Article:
All the latest news, press releases, bills, white papers, research, articles, and blogs from The IRPM and across the industry.

The Energy Price Cap – How Will it Affect Leaseholders?

7 October 2022

The Government recently announced various support packages and price caps that will apply to your energy bills, whether you pay them yourself or through your service charge. The caps are different for domestic and commercial customers. If you enjoy a communal heating and hot water system, your energy will almost certainly be on a commercial contract – which have, until very recently, always been lower than the domestic rate. As the figures below demonstrate the commercial rate has now returned to being lower than the domestic rate thanks to Government intervention.

Government Support schemes

There are a number of schemes that have been put in place and the following link should be referred to regarding eligibility and applications:

Help with your energy bills - Help for Households

In summary as of 1st October 2022:

  • Energy Bill Discount: £400 per eligible household, applied to bills in equal six-monthly instalments
  • Cost of Living Payment: Households on means tested benefits - £650, in two instalments
  • Disability Cost of Living Payments: £150 one-off payment
  • Pensioner Cost of Living Payment - £300 one-off in addition to the Winter Fuel Payment
  • Winter Fuel Payment – one-off £100-£300
  • Cold weather Payments - £25 extra per week
  • Warm Home Discount – one-off £150 rebate to electricity bills

All of the discounts and caps will be applied automatically by either your supplier or Government so if you are called up or emailed and asked to apply for a scheme, giving bank or credit card details, it will be a scam and you should not give out your information.


Energy Price Guarantee (EPG)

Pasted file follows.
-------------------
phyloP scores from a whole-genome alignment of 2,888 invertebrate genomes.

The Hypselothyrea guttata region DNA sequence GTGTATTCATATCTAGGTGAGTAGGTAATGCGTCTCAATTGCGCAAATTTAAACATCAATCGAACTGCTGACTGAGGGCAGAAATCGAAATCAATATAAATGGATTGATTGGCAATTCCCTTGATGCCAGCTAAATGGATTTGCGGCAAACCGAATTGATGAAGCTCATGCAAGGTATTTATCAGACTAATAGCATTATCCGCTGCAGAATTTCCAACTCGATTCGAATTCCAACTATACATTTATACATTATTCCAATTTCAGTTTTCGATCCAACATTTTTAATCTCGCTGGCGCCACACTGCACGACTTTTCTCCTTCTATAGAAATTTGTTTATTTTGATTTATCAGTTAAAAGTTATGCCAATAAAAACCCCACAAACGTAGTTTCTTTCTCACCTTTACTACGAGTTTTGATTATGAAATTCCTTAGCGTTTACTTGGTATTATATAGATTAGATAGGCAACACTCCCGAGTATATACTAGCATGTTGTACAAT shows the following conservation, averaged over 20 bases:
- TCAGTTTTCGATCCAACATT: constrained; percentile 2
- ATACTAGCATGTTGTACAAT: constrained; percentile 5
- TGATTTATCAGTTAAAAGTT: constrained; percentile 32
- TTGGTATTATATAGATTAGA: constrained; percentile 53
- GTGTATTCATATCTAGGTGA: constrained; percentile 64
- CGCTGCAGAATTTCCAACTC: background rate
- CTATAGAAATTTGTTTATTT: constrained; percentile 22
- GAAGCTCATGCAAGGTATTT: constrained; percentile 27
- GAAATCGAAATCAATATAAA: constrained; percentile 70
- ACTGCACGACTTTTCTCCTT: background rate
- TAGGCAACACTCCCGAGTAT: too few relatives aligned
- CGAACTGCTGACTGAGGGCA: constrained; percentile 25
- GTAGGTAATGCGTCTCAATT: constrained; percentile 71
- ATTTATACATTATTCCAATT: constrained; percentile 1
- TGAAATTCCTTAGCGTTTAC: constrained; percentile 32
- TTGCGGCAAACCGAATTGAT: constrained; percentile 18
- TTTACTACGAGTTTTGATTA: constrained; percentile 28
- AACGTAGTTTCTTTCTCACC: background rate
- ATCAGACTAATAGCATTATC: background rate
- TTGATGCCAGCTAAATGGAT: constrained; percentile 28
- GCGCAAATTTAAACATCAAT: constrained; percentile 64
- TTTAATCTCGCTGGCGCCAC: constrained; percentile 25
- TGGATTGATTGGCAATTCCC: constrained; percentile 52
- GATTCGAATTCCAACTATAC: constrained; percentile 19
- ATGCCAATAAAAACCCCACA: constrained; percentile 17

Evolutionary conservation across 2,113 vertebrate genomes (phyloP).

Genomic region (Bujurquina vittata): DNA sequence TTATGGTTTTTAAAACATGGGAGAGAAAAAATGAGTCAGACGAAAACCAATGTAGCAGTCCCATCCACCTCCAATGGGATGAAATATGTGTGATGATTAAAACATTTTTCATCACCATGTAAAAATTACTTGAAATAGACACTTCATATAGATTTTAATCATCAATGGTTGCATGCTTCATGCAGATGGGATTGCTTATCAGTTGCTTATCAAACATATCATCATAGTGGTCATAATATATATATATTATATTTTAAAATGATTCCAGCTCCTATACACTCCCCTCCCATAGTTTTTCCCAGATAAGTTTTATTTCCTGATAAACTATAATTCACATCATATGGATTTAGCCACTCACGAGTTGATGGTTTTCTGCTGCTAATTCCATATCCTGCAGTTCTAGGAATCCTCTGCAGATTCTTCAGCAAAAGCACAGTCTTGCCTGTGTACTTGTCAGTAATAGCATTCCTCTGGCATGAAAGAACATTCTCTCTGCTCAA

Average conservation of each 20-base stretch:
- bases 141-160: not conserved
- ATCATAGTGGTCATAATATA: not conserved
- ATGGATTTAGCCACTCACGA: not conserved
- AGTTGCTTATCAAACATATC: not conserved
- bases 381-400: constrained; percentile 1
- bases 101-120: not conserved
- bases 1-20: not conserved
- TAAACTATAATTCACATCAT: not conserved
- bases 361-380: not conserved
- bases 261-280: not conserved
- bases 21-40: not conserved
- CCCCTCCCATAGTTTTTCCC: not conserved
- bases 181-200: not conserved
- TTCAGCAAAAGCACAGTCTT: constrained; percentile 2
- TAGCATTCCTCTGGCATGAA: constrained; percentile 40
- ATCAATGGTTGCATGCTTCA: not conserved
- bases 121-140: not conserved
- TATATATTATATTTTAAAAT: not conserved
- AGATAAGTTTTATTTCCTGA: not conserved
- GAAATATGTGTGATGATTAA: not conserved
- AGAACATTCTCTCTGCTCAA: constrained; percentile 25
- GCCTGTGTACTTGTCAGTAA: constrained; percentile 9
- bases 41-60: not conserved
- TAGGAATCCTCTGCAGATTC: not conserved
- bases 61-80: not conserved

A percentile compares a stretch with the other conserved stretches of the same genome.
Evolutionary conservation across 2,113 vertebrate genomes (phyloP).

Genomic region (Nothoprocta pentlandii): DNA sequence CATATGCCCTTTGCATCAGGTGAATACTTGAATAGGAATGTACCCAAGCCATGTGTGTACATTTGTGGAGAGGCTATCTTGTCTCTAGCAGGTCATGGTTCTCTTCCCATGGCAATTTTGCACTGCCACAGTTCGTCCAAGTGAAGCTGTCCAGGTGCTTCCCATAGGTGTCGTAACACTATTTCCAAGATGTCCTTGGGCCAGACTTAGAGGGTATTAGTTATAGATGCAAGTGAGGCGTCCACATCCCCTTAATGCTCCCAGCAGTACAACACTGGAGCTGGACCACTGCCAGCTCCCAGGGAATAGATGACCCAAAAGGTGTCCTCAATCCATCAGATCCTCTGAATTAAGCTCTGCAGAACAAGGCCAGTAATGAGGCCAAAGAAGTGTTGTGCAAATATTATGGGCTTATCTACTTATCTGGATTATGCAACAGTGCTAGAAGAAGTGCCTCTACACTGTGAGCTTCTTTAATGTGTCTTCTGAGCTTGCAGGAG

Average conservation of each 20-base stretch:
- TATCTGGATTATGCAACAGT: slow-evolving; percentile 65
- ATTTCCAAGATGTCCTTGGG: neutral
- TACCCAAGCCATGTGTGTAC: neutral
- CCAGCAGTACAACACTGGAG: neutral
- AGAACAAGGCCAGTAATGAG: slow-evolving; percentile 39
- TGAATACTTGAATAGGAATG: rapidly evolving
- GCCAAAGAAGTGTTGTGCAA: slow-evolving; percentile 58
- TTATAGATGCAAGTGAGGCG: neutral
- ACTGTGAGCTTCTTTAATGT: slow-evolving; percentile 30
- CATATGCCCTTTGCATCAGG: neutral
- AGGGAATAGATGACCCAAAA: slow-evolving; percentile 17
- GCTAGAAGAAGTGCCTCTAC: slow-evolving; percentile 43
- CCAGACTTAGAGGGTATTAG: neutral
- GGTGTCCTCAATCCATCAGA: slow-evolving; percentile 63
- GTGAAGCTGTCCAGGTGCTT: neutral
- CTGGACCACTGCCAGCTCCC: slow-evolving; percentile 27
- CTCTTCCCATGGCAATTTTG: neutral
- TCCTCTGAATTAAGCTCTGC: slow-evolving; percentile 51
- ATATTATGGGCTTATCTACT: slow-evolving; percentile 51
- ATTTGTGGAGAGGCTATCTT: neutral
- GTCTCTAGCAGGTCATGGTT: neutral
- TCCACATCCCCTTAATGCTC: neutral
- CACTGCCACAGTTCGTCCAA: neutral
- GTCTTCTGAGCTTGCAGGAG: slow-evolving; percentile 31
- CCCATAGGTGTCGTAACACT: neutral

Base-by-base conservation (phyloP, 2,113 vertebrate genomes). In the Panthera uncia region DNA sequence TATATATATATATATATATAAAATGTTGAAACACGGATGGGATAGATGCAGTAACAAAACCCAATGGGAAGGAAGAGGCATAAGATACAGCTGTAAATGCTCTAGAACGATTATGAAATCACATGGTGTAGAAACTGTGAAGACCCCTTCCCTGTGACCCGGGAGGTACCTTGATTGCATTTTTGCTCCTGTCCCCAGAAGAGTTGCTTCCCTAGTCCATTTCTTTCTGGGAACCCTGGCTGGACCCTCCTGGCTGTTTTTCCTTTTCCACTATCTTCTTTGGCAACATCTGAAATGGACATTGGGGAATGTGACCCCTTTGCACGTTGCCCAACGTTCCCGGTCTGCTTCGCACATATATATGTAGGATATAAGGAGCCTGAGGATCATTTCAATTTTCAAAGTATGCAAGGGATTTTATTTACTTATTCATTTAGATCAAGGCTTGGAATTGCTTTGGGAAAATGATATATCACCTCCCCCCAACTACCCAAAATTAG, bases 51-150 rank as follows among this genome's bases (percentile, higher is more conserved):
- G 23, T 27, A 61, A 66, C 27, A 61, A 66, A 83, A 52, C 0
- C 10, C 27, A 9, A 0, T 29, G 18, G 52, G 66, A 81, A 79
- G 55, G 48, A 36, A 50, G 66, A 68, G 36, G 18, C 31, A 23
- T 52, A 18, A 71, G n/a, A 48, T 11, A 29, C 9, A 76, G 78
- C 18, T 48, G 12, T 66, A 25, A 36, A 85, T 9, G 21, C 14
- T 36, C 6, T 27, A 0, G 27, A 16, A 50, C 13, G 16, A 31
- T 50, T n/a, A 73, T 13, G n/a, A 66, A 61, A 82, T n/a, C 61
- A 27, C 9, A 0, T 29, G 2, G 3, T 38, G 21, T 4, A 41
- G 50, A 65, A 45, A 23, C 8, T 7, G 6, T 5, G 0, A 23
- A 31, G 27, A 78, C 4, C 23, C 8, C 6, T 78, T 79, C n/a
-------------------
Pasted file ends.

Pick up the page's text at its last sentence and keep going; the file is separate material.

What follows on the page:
For flat residents with their own boiler and electricity supply the EPG domestic cap applies and is valid for 2 years from 1st October. The news has featured a figure of £2,500 – but this is just an example and represents an average across all types of households. In fact, the average consumption for flats is lower (£1,750 - £1,950) as flats tend to use less energy than houses. However, what you will end up paying will depend upon how much energy you use – so it is still worth looking at ways to reduce your energy consumption and some useful links and tips are given at the end of this article.

The link to the details on the EPG can be found here:

Energy bills support factsheet - GOV.UK (

And a useful summary here:

Energy price cap explained | Ofgem

For a customer with typical usage, paying by direct debit the caps are: 


Energy Price Guarantee - From 1 October 2022 


£0.34 per/kWh
 Daily standing charge: £0. 4636



£0.103 per kWh
 Daily standing charge: £0. 2849


Energy Bill Relief Scheme (EBRS)

For those of you with heating and/or hot water supplied from a communal system and charged via your service charge the commercial cap under the Energy Bill Relief Scheme (EBRS), valid for six months from 1st October, applies and details can be found here:

Energy Bill Relief Scheme: help for businesses and other non-domestic customers - GOV.UK (



Energy Price Guarantee - From 1 October 2022 


£0.211 per/kWh
 Daily standing charge: n/a



£0.075 per kWh
 Daily standing charge: n/a


It is important to realise that your service charges are set in accordance with your lease, and your landlord/managing agent will have to set them based upon the situation at that time. If your budget has already been set and you have paid your demand, any savings under the price cap will be returned to you in your end of year balancing charge.

The current EBRS is only for six months, and hence the assumption in setting next years’ service charge demands will have to be that energy prices will rise sharply in April 2023 as the assistance comes to an end. Government and TPI are aware of how this will affect leaseholders and urgent consideration is being given to the matter.


Links to Useful Tips to Reduce Energy Consumption:

Thanks to Ofgem for the following ( Ways to save energy and reduce your bills | Ofgem )

  1. Use a timer on your central heating system. Set the heating and hot water to come on only when required.
  2. If you have a hot water tank, set the cylinder thermostat to 60oC (140oF).
  3. Close your curtains at dusk to stop heat from escaping through the windows. Check for draughts too.
  4. Always turn off the light when you leave a room.
  5. Use energy-saving light bulbs.
  6. Don’t leave appliances on standby or laptops and mobile phones on charge unnecessarily.
  7. When washing up, washing or drying by machine, try to fully load the appliance. One full load uses less energy than two half loads.
  8. Try to only boil the water you need.
  9. Turn taps off properly. In a single week, a dripping hot tap can waste enough hot water to fill half a bath.
  10. Dry your clothes outside during nice weather.


Help on making your home heating more efficient:



Share this resource: 𝕏